The point (or “locus of innovation”) where the value creation occurs, within firms or within markets and communities

Using these two dimensions, I "think" it is possible to begin to detect differences in the nature of co-creation and the enablers and capabilities required to execute it effectively. After all, that is what we are all trying to achieve?!

David Foster

Here's an interesting story about what happened when Michael Schrage, a well-known consultant specializing in innovation, actually tried to do a little co-creation with a large financial services company....

Pete Cashmore

Great post - I wholly agree.

BTW: why is it that despite being at the forefront of this stuff, Trendwatching still don't allow comments on their posts? Isn't it all about the conversation?


There are a couple of additional questions we need to answer in this discussion.

Question 1: How do we fit PERSONALISATION into this classification?

In the olden days I used to think of (mass) customisation as how we assemble pre-developed components to meet a customer's wishes. An automobile, retail banking and Starbucks are examples of customised products, services & experiences.

And I used to think of personalisation as how we adapt the same pre-developed components to meet a customer's unique wishes. A custom paint job for the automobile, private banking and coffee that my local coffee house makes just for me are examples of personalised products, services & experiences.

Co-creation as Jennifer suggests involves the customer in the creation of the components that eventually become standardised for customisation and personalisation. Whether those components eventually become products, services or experiences, or something else like marketing materials (See James Cherkoff's Change This manifesto on "Open Source Marketing for more on this at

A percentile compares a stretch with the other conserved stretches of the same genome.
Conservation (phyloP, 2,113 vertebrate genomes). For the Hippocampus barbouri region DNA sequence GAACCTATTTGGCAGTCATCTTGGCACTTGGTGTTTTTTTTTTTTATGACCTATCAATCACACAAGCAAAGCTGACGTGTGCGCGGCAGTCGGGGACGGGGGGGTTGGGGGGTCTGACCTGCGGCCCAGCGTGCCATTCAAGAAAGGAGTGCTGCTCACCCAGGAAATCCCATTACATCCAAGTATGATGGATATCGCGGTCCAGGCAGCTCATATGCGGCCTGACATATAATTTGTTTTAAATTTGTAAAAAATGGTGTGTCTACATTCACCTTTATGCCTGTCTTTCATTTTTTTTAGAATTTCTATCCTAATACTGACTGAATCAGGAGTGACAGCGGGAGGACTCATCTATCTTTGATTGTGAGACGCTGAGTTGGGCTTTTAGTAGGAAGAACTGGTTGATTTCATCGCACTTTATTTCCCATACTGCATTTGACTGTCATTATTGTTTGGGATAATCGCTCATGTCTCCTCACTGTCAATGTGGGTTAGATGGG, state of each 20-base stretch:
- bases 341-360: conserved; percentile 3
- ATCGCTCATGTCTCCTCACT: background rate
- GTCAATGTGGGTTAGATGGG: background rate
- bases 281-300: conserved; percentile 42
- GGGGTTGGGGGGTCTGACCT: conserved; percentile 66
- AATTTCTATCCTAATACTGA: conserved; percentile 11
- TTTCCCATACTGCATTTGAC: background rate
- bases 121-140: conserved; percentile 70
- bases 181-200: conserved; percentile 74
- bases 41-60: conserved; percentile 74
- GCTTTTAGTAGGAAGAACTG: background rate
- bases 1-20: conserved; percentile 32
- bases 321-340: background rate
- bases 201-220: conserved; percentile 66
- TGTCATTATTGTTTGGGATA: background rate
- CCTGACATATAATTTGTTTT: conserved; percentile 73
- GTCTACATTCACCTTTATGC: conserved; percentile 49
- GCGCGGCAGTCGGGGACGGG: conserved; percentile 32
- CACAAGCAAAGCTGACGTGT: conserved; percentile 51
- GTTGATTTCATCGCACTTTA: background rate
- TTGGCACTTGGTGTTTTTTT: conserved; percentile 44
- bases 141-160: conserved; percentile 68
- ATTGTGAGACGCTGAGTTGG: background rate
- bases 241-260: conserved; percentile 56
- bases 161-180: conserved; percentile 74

That leads us to Question 2: Where does all this take place and who is in charge?

Customisation generally takes place inside the company, e.g. configuring an automobile at a dealer or outside it, e.g. configuring an automobie on the internet before sending it to a dealer. The company is in charge.

Personalisation generally takes place inside the company, e.g. the custom paint job. The company is still largely in charge although the customer is more involved.

But co-creation can take place inside the company, e.g. lead customers co-designing new products, outside the company, e.g. designers creating Lego designs using downloaded software, on the borders of the company, e.g. at special design events run by the company, or even in special 3rd-parties, e.g. Eli Lilly's Innocentive or P&G's Connect & Develop. Who is in charge here? Well, it depends upon the circumstances. The company, customers or others can all be in charge.

Of course, the bigger question yet to be asked is how do companies organise themselves and others to enable co-creation to work effectively? Now that is a much tougher question.

I think we still have some way to go before we have bottomed out the discussion around "What is Co-creation?".

Benjamin Kaplin

I think you need to take a look at the spaces around the links in your XML files.